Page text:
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What you should know about “Summer Learning Loss” and what you can do about it

  |   Charlotte Mason Mondays, Holidays, Parenting/Homeschooling in General, Teaching Elementary School   |   No comment


Also known as the summer slump or summer slide, summer learning loss is what your students forget between the end of one school year to the beginning of the next.

Public school teachers say they have to re-teach a MONTH or more of what kids had already learned the previous year to make up for summer learning loss. Yikes! And just because we are homeschooling families, we are not immune, especially if we follow the traditional public school year and take the summer off from academics.

How much learning do they lose?

The biggest loss seems to be in arithmetic computation – about one to two months’ worth! Yikes! That represents a lot of work on your part as well as your students’ part, doesn’t it? If you spent hours last year quizzing one or more of your kids on addition, subtraction, multiplication or division facts, you see why it would benefit you to work a little math facts’ practice into your relaxed summer days.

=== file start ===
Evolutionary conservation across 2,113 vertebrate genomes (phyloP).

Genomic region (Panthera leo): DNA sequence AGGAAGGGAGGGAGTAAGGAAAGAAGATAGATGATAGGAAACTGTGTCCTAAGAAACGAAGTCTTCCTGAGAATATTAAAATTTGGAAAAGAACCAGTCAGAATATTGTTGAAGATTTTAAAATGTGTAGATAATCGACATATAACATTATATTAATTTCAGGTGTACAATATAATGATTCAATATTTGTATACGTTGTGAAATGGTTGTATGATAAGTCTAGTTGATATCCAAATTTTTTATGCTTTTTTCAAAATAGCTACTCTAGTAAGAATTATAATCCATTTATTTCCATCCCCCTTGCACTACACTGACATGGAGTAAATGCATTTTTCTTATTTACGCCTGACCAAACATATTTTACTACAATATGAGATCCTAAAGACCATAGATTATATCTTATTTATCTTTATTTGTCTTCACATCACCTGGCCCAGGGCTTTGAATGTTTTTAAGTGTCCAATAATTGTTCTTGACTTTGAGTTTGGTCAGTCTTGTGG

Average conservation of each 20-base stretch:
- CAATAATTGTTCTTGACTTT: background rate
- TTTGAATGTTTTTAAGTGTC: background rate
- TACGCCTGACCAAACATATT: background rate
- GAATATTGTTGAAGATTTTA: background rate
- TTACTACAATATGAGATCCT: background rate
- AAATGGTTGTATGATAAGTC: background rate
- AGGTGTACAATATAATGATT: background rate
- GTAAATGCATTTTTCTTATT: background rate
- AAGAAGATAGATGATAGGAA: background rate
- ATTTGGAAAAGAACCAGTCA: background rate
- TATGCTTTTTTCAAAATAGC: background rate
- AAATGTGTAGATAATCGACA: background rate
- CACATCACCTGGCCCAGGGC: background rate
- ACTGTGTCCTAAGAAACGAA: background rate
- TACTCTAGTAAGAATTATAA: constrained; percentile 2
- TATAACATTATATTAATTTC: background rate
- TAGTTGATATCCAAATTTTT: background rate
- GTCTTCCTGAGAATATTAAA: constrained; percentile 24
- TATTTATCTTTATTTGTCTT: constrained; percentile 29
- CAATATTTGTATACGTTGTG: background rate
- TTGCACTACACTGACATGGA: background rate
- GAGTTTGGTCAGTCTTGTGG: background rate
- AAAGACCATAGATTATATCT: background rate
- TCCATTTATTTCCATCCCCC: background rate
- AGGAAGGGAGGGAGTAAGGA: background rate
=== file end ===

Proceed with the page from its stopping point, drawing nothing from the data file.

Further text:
Second to numerical computation, reading and spelling are affected, especially for children whose parents don’t or can’t involve them in summer reading programs or other summer enrichment programs.

What is really scary is researchers say this loss is cumulative, possibly putting students further and further behind as they move into middle and high school years.

What can I do about summer learning loss?

This summer slide is so preventable.  If you school year ’round, you probably don’t have to worry about this at all, but the rest of us need to plan activities to minimize it’s effect. Of course, summer should be a time to do some relaxing, get outdoors more and have fun, but keeping your kids in learning mode to some extent is critical to keep the momentum going during extended school breaks.